Few composers working today have embraced the modern opera house as consistently and successfully as Jonathan Dove. His incomparable catalogue of more than twenty diverse operatic works is indicative of a practical and lively theatrical mind, steeped in operatic experience. In all his music, Dove has a strong desire to communicate, to entertain, and to provoke transformative experiences. His musical language is at once immediately appreciated by listeners new to the concert hall and has provided performers, audiences and directors with rich possibilities for interpretation; several of his major operatic works have been performed in multiple productions all over the world, and his list of commissioners includes some of the world's greatest musicians. He is one of the only living composers able to write successful comic opera, to sustain a company through 150 performances of a single opera, or to captivate a million viewers with a single performance.
Born in London in 1959 to architect parents, Dove's early musical experiences came from playing the piano, organ and viola. He studied composition with Robin Holloway at Cambridge and, after graduation, worked as a freelance accompanist, repetiteur, animateur and arranger. During these formative years, Dove got to know singers and the complex mechanics of the opera house through playing for rehearsals and devising outreach projects for large- and small-scale opera companies. In 1987 he briefly joined the music staff at Glyndebourne, beginning an informal association which lasted for a decade. Glyndebourne gave Dove his first major professional compositional projects, the community operas Hastings Spring, Dreamdragons, and In Search of Angels, and a work for wind octet Figures in the Garden, an al fresco amuse-oreille for the picnicking audience of Mozart's Le Nozze di Figaro. Meanwhile Dove immersed himself in the compositional process of the operatic literature by producing a sequence of brilliantly conceived re-orchestrations for chamber forces of great operas such as Janacek's The Cunning Little Vixen, Verdi's Falstaff and Rossini's La Cenerentola for City of Birmingham Touring Opera, designed to enable access to great opera for a much wider audience. The most audacious of these projects was a version for 18 players of Wagner's complete Ring Cycle to be performed over two evenings. These ingenious arrangements have subsequently been performed by small-scale companies around the world.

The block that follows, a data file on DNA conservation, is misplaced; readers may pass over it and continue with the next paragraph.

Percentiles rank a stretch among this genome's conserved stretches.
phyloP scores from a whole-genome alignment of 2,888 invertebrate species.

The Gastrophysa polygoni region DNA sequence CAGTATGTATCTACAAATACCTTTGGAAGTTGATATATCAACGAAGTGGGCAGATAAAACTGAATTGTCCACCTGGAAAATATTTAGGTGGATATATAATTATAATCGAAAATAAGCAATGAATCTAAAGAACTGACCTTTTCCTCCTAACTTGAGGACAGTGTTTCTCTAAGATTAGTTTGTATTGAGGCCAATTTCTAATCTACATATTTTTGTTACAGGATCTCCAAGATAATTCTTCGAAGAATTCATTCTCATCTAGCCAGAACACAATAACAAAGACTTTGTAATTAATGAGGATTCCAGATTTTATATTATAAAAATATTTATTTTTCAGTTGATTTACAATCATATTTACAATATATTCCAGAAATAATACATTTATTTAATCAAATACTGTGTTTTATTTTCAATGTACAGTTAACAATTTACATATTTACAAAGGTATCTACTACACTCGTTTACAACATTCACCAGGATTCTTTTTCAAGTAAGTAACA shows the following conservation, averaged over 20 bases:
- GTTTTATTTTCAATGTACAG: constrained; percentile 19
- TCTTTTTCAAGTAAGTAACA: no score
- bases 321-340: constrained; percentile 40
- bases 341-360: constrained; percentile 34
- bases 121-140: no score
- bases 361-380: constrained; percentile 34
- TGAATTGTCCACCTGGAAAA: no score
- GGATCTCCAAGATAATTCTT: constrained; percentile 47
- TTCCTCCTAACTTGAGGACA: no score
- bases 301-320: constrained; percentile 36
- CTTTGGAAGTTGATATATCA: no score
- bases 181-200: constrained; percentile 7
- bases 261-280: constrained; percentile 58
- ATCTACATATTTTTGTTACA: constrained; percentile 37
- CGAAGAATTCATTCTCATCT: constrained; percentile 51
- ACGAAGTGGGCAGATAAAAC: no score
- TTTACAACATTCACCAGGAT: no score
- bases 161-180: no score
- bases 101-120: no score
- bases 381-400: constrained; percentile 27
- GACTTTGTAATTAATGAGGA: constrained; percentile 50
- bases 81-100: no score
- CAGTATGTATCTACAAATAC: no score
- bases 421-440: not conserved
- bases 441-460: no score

Glyndebourne provided Dove with his breakthrough commission, the airport comedy Flight. Originally commissioned for Glyndebourne Touring Opera in 1998, Flight was soon produced as part of the main festival and broadcast on network television, and has since gone on to achieve astounding success, with some 13 productions to date in Europe, the USA and Australia, and a CD released commercially by Chandos records. Inspired in part by the story of Mehran Nasseri, an Iranian who lived for 17 years at Charles de Gaulle Airport, Flight is an ensemble opera on a grand scale which reconnects contemporary opera with the comic tradition of Mozart and Rossini. At the same time, through its awareness of 'CNN Opera' and the music theatre innovations of Sondheim and Bernstein, and through its brilliantly witty libretto by April de Angelis, Flight speaks in an utterly up-to-the-minute voice.